UW Health Sports Medicine 

The Voice: Following NFL Badgers an enjoyable challenge

The_Voice_Matt_Lepay_200.jpgGood to see that Russell Wilson wasted little time before he got involved in one of the more controversial plays in NFL history.

There's just something about Mary, as in Hail Mary, that will always be a part of this state.

If nothing else, the former Badgers quarterback showed his usual coolness under fire, and the last-second throw was where it needed to be, giving Golden Tate a chance (push-off or not).

While that was a stand-alone Monday night game, I have become addicted to a channel called NFL Red Zone, which on Sundays in the fall takes the viewer from game to game. The big sales pitch is the Red Zone channel will show every touchdown. It is great for fantasy players and anyone else who just likes to keep tabs on what's going in the league.

I am not one of those fantasy players, but for me the Red Zone channel helps me watch all those former Badgers making an impact in today's NFL.

Last Sunday I watched J.J. Watt come up with a big sack of Peyton Manning. In his second year, Watt is becoming a force. In last week's edition of Sports Illustrated, longtime NFL writer Peter King noted that he thinks by the end of the year, Watt will be the league's best 3-4 defensive end.

Owen Daniels isn't half bad, either. A teammate of Watt's in Houston, Daniels scored a big fourth-quarter TD against Denver. But I can't pull too hard for the Texans because Jim Leonhard is a Bronco. Right now his primary role is as a punt returner, but I will not dismiss his chances of working his way into the Denver secondary.

Before Monday night's game with the Packers, the channel allowed me to watch Seattle's first two games, including Wilson's regular-season debut, when he nearly led the Seahawks to victory at Arizona. It is fun to watch the not-quite 5-foot-11 quarterback continue to impress, if not amaze, the doubters with his play-making ability. I also get a kick out of watching John Moffitt and Chris Maragos.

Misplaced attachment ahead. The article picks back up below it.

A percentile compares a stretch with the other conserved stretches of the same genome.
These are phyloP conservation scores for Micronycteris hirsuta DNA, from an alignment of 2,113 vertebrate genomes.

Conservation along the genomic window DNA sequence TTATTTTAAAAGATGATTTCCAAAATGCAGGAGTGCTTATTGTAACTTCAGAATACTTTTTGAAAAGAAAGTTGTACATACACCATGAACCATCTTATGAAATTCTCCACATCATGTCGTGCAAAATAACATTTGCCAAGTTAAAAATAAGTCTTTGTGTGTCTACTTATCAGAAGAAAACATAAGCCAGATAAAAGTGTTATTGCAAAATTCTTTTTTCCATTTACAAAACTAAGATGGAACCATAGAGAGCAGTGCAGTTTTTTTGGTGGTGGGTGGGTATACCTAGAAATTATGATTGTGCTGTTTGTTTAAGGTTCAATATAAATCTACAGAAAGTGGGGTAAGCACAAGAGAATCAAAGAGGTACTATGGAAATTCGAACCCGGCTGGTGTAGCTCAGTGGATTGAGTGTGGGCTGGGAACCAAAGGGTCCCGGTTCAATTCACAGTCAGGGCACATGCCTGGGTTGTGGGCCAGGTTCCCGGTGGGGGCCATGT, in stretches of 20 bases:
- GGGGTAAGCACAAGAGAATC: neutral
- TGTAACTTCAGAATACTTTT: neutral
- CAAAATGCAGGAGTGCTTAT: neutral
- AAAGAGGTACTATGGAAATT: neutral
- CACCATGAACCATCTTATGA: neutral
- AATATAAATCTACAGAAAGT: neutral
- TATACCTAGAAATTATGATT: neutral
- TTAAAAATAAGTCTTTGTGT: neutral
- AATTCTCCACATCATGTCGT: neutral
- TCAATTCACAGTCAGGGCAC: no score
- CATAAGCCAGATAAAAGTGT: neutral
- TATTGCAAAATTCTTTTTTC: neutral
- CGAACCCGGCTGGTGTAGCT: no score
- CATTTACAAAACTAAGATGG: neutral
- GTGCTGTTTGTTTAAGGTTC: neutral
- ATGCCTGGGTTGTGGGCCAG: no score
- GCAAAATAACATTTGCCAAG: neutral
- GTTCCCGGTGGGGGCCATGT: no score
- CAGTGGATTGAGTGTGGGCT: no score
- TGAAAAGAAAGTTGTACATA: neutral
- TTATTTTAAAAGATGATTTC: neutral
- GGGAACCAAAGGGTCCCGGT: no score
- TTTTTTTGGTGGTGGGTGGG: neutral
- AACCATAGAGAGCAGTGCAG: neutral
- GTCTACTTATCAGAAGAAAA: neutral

It is much the same with Kevin Zeitler and Chris Pressley of the Cincinnati Bengals, and Joe Thomas with Cleveland. Then there is O'Brien Schofield with the surprising Cardinals, DeAndre Levy with Detroit, Matt Shaughnessy with the Raiders and Brad Nortman with the Carolina Panthers.

While I felt badly for Travis Beckum when he was hurt in the Super Bowl, I had to smile knowing his Giants won it all, and the one-time Badgers tight end had earned a championship ring.

There are others of course, but you get the idea. For a program that supposedly doesn't land very many Parade All-Americans, the Badgers sure have a lot of guys in the NFL.

Yes, I make every effort to set aside three hours to catch the Packers. You can't live in this state nearly half of your life and not get caught up in the rich tradition of the franchise. The fact that it is such as well-run operation makes it even more fun.

However, being a fan of the game in general, it is my own Sunday tradition to keep an eye on those former Badger standouts that are making a mark at the next level.

Considering there are some two dozen Badgers getting NFL paychecks, keeping up with them is a challenge, but it sure makes Sundays more enjoyable.